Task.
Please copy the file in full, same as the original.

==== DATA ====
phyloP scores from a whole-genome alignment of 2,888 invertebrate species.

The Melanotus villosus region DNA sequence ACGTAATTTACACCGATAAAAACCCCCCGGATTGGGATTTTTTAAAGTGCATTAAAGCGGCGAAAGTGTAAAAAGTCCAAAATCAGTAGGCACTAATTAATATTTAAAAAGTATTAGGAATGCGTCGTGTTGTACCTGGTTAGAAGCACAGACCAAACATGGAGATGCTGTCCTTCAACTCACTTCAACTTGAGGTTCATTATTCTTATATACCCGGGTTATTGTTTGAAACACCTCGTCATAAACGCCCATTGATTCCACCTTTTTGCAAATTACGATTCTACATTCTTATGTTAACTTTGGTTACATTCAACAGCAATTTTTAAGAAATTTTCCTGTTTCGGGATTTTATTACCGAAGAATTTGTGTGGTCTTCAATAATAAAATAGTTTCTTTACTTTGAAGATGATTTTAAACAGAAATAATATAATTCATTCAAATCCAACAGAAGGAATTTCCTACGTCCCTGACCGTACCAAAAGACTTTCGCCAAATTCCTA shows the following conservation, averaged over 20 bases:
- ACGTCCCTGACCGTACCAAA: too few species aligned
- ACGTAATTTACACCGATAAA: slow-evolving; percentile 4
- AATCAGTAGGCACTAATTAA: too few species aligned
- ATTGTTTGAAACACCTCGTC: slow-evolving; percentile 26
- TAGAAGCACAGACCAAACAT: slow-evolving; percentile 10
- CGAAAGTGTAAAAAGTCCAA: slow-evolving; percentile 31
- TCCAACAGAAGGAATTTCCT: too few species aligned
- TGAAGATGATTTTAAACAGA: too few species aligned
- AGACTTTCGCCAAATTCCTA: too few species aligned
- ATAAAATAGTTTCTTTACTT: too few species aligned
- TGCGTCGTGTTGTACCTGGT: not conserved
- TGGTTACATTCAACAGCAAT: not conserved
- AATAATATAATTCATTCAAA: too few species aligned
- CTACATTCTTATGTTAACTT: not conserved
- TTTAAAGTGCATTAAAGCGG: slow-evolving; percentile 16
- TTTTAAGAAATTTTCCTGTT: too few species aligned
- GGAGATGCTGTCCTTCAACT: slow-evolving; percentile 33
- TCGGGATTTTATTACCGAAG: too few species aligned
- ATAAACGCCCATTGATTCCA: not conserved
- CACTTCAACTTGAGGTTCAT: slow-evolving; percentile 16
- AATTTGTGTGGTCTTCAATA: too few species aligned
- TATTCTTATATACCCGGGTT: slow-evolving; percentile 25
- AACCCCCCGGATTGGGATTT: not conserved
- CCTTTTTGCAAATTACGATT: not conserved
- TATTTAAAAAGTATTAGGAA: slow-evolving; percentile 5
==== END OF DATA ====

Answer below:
phyloP scores from a whole-genome alignment of 2,888 invertebrate species.

The Melanotus villosus region DNA sequence ACGTAATTTACACCGATAAAAACCCCCCGGATTGGGATTTTTTAAAGTGCATTAAAGCGGCGAAAGTGTAAAAAGTCCAAAATCAGTAGGCACTAATTAATATTTAAAAAGTATTAGGAATGCGTCGTGTTGTACCTGGTTAGAAGCACAGACCAAACATGGAGATGCTGTCCTTCAACTCACTTCAACTTGAGGTTCATTATTCTTATATACCCGGGTTATTGTTTGAAACACCTCGTCATAAACGCCCATTGATTCCACCTTTTTGCAAATTACGATTCTACATTCTTATGTTAACTTTGGTTACATTCAACAGCAATTTTTAAGAAATTTTCCTGTTTCGGGATTTTATTACCGAAGAATTTGTGTGGTCTTCAATAATAAAATAGTTTCTTTACTTTGAAGATGATTTTAAACAGAAATAATATAATTCATTCAAATCCAACAGAAGGAATTTCCTACGTCCCTGACCGTACCAAAAGACTTTCGCCAAATTCCTA shows the following conservation, averaged over 20 bases:
- ACGTCCCTGACCGTACCAAA: too few species aligned
- ACGTAATTTACACCGATAAA: slow-evolving; percentile 4
- AATCAGTAGGCACTAATTAA: too few species aligned
- ATTGTTTGAAACACCTCGTC: slow-evolving; percentile 26
- TAGAAGCACAGACCAAACAT: slow-evolving; percentile 10
- CGAAAGTGTAAAAAGTCCAA: slow-evolving; percentile 31
- TCCAACAGAAGGAATTTCCT: too few species aligned
- TGAAGATGATTTTAAACAGA: too few species aligned
- AGACTTTCGCCAAATTCCTA: too few species aligned
- ATAAAATAGTTTCTTTACTT: too few species aligned
- TGCGTCGTGTTGTACCTGGT: not conserved
- TGGTTACATTCAACAGCAAT: not conserved
- AATAATATAATTCATTCAAA: too few species aligned
- CTACATTCTTATGTTAACTT: not conserved
- TTTAAAGTGCATTAAAGCGG: slow-evolving; percentile 16
- TTTTAAGAAATTTTCCTGTT: too few species aligned
- GGAGATGCTGTCCTTCAACT: slow-evolving; percentile 33
- TCGGGATTTTATTACCGAAG: too few species aligned
- ATAAACGCCCATTGATTCCA: not conserved
- CACTTCAACTTGAGGTTCAT: slow-evolving; percentile 16
- AATTTGTGTGGTCTTCAATA: too few species aligned
- TATTCTTATATACCCGGGTT: slow-evolving; percentile 25
- AACCCCCCGGATTGGGATTT: not conserved
- CCTTTTTGCAAATTACGATT: not conserved
- TATTTAAAAAGTATTAGGAA: slow-evolving; percentile 5